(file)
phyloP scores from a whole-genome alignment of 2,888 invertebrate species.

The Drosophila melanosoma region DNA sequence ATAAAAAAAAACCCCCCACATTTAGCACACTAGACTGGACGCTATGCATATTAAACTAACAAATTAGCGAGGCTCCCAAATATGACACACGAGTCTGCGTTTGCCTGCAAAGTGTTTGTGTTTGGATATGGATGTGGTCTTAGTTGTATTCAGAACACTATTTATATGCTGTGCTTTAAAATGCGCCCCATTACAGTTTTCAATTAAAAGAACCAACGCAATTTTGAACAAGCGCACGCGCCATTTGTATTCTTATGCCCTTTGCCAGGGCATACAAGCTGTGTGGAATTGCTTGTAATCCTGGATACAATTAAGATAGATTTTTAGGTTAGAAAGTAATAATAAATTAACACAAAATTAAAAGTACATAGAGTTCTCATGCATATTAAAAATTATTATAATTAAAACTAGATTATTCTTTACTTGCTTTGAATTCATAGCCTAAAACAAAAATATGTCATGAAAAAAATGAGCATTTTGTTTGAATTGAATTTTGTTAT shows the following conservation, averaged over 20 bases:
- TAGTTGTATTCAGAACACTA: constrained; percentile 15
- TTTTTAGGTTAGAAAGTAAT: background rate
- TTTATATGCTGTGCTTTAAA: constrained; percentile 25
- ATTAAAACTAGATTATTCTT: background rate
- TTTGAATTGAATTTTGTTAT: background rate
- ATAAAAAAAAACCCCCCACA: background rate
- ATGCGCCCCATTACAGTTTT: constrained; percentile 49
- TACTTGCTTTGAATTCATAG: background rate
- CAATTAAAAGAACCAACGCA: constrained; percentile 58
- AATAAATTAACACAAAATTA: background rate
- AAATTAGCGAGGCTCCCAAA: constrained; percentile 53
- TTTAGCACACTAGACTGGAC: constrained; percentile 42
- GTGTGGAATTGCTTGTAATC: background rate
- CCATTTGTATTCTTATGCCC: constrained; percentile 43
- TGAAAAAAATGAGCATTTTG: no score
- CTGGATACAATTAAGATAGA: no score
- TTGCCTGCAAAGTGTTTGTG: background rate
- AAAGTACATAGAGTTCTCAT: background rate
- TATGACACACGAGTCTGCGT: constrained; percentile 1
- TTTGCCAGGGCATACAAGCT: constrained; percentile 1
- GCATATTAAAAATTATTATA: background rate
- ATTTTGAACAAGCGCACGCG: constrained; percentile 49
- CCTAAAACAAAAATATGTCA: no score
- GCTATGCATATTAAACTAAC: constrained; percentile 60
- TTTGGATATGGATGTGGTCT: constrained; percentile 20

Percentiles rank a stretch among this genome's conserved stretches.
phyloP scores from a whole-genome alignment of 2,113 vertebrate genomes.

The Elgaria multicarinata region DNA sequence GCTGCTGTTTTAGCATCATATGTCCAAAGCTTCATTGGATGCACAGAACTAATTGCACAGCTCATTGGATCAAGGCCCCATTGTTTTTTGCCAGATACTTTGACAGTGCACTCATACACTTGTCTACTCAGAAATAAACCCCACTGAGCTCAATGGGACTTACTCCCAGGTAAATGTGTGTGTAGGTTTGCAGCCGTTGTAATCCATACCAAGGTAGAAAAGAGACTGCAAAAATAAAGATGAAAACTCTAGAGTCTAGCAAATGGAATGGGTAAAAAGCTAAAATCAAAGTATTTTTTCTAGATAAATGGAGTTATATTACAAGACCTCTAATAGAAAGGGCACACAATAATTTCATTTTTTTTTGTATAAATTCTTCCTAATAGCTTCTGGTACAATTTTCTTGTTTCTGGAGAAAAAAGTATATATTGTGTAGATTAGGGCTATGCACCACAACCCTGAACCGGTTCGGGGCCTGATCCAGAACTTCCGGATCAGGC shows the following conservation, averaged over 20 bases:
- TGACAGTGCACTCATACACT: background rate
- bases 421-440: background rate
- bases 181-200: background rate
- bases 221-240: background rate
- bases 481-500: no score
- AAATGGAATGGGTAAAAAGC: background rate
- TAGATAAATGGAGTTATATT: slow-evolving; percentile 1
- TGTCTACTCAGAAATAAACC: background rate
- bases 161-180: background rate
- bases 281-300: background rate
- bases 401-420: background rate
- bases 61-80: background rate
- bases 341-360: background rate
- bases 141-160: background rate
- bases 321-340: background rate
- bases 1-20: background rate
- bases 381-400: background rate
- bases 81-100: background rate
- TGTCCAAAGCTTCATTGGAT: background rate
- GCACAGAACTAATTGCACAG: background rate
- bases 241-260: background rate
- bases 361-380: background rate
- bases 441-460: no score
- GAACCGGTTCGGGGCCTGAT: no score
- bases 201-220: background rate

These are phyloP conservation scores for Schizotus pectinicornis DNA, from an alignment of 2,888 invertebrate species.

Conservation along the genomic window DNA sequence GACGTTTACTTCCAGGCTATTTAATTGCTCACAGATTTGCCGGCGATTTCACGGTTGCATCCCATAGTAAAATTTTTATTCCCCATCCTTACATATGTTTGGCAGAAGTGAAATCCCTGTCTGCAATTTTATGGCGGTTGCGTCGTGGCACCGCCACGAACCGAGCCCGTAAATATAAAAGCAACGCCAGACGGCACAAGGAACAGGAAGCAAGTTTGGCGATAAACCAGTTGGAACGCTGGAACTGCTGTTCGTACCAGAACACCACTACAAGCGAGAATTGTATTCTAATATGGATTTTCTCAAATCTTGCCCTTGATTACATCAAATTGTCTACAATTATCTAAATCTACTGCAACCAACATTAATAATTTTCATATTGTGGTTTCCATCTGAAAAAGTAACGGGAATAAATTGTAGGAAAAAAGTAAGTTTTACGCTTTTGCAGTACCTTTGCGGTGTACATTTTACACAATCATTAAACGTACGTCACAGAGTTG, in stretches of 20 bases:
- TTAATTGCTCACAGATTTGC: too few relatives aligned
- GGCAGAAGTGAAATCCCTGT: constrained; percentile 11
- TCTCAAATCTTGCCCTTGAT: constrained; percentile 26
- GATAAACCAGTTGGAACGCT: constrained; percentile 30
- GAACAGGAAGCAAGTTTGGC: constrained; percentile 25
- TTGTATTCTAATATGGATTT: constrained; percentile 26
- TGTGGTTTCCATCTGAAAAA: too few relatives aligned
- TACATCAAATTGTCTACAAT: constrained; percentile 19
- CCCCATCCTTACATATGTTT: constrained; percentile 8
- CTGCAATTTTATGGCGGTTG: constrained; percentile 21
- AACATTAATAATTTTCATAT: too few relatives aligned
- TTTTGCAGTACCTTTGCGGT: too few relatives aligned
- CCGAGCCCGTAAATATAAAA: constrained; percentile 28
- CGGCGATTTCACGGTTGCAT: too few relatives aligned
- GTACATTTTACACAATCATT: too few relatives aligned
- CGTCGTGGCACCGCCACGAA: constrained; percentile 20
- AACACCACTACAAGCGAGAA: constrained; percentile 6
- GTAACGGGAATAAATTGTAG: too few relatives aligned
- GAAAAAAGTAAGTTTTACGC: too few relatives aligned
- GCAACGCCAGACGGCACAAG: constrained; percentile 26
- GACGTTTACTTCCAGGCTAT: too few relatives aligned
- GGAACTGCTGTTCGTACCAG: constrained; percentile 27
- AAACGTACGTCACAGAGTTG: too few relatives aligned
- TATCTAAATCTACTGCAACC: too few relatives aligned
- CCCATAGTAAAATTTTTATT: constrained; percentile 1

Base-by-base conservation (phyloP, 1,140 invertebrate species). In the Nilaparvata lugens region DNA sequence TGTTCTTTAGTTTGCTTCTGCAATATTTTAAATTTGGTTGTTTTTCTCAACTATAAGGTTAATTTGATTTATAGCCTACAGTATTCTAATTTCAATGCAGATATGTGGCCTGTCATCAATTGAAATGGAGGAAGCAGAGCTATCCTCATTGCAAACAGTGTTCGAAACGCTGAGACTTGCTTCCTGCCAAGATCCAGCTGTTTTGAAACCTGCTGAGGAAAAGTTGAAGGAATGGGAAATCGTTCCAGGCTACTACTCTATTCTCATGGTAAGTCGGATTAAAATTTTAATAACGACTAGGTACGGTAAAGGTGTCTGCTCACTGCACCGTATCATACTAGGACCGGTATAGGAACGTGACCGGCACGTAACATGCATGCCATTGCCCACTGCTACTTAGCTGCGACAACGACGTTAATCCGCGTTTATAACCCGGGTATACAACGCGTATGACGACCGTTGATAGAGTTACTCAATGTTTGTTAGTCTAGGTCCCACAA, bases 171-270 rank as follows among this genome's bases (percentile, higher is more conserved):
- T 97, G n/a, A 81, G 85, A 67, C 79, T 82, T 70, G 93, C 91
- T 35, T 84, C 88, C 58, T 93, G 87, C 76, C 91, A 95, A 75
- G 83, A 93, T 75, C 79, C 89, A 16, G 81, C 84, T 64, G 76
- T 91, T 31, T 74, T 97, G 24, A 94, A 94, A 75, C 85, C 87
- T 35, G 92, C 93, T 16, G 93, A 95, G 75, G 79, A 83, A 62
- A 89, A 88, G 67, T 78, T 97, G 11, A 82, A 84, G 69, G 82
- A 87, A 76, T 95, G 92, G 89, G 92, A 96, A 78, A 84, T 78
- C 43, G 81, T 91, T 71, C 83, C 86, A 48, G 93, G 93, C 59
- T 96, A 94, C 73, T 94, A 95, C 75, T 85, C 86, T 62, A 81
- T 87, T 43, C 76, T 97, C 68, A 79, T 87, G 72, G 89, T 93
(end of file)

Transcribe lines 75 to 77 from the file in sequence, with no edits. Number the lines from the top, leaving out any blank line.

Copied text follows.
- GTAACGGGAATAAATTGTAG: too few relatives aligned
- GAAAAAAGTAAGTTTTACGC: too few relatives aligned
- GCAACGCCAGACGGCACAAG: constrained; percentile 26